So now we have all been home for a week – what did we all learn? How will we be different as a result of having visited? Might anything there be different because we came?
I am fairly sure that everyone of us has been changed in some positive way. Some of our group have talked about faith being deepened and the Bible coming alive, others about being profoundly moved by the needs of Christians there and deeply disturbed by the current political situation.
I can only write about what I have gained from this pilgrimage. So for what it’s worth here are few of the truths that are begining to emerge for me, starting with a not very spiritual observation:
Getting up earlier means you can pack an awful lot more into each day. It also means that 11.30am can feel like 4.30pm! However, I’m trying to stick with an earlier wake up routine as falling asleep at night seems improved.
We are called to follow Christ, not merely to observe him. The Christian life is often referred to as a ‘walk’, in other words it is active not passive. Walking implies movement forward and movement forward implies change. As pilgrims we are called to a life of constant growth and transformation – if we are not changing, maybe we are not alive? These thoughts began at Lake Galilee where we heard again Christ’s call to those early disciples ‘Come, follow me’ and then as we moved through the story we saw how their lives were totally transformed. Our Christian life is to be lived in response to the same instruction, we are to undergo similar transformation.
We are a gift to one another as companions. There is a proverb, african I believe, which says ‘if you want to go fast, go alone. If you want to go far, go together’. I’m slightly tempted to add: ‘if you want to go fast AND far, don’t try it with 45 people on a bus’! There is a down-side to being a group, especially for the independantly minded or the more physically capable BUT there is such a BIG upside to being in a group that it is worth it.
I was very moved by the love, care and looking out for one another in the group, which was so much more than merely ‘checking everyone was present’. Our slower or older members brought out the gifts of compassion and patience in others in a way that was lovely to see. (Please don’t let anyone feel labelled because I’m sure at different times we were all ‘the last out the loo’ or ‘the last back on the bus’).
For nine days we formed a beautiful mini picture of the church. And I say this because I know that church is often not easy. Sometimes in church when we have fallen out over some setback or if we have become frustrated by other people who seems to have different agendas or unreasonable attitudes, it’s easy to forget how vital it is to have one another as companions on the way.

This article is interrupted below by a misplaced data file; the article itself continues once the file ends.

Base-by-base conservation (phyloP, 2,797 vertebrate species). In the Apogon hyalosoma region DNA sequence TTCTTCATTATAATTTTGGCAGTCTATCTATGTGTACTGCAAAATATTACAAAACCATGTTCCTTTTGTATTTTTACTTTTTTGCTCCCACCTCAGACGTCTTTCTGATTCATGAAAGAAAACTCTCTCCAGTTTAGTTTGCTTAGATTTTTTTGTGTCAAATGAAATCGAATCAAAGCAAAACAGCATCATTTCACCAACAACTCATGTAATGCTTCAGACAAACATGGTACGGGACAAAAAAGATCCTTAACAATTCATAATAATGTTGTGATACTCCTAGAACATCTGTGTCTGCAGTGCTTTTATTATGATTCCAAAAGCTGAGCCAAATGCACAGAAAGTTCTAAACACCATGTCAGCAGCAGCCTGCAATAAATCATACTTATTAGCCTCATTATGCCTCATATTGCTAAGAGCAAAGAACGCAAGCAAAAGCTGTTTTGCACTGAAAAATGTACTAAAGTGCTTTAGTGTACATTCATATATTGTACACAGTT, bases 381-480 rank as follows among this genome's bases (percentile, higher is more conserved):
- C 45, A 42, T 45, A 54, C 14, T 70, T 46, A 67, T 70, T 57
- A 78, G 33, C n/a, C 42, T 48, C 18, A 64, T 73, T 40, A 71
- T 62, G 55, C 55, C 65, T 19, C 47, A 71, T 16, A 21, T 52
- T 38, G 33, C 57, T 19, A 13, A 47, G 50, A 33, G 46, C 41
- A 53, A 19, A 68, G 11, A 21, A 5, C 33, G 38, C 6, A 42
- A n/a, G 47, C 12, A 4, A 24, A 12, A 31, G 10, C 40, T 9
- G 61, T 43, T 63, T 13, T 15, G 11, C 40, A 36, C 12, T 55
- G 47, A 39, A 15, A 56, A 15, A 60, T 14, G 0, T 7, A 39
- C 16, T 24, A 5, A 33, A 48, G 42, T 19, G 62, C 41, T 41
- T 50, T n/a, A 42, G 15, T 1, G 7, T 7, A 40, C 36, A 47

On this pilgrimage we saw how when one or the other of us faced a challenge, it was mostly the connection with the other pilgrims that pulled us through. One pilgrim didn’t get lost because she knew where to find some others, others didn’t get left behind because some pilgrims took a slower pace. Others waylaid by illness or accident found themselves upheld by the prayers and practical love of those were well.
New friendships were made, new insights were discussed, new discoveries were made. Books were recommended, paracetamols were shared, and our minds were stretched by the Biblical story of the places we saw, the icons shared with us by Bishop John and the political and human story explained by the speakers we met.
Here in the UK we take for granted that we can belong to a church. But how would we feel if Christians comprised just 1% of the population and we lived in world dominated by two major world religions, often at odds with one another?
I wonder how I would react if I were in such a potentially isolating situation? Perhaps I might become embittered, defended and more likely to give up my faith? Or would I, like my brothers and sisters in the Holy Land, do my best to stand together and work hard to show the love of God by my actions in a country where sharing the love of God in words might be considered inflammatory?
Christians in the Holy Land do indeed make up less than 1% of the population but they offer a third of all the provision of health and educational services. That is astonishing! And mostly through these ministries, they serve with love those of other faiths. What an incredible witness to the gospel of Christ sending us out to make life better for everyone.
So treasure your companions, we are all pilgrims on the way together.
Finally some thanks. Thank you to everyone who came and thank you for your great generosity and the generosity of your churches. We were able to take donations of over £4000 to distribute to the charities we visited and I know that many of you individually forged links to those that particularly touched your heart which will I’m sure be a mutually enriching connection going forward.
Thanks to Lightline – the UK based company that organised the tour from this end and Via Emmaus who partnered with them in all the arrangements whilst we were there. Thanks to Peter Sabella, our very capable and incredibly knowledgeable guide who enriched our journey in so many ways.
Peter’s book Closed for Renovation, on the Road to Emmaus.
Thanks to Wael, our very skillful driver who executed manouvres that left us breathless and skillfully avoided multiple collisions due to unpredictable other road users on narrow and very busy streets (you had to sit near the front of the bus to fully appreciate the sheer number of near misses, maybe you were glad you didn’t know that!)
Thanks for the wonderful meals in all the places we stayed the Pilgerhaus by Galillee,
Saint Gabriels in Bethlehem and the Knights Palace in Jerusalem.
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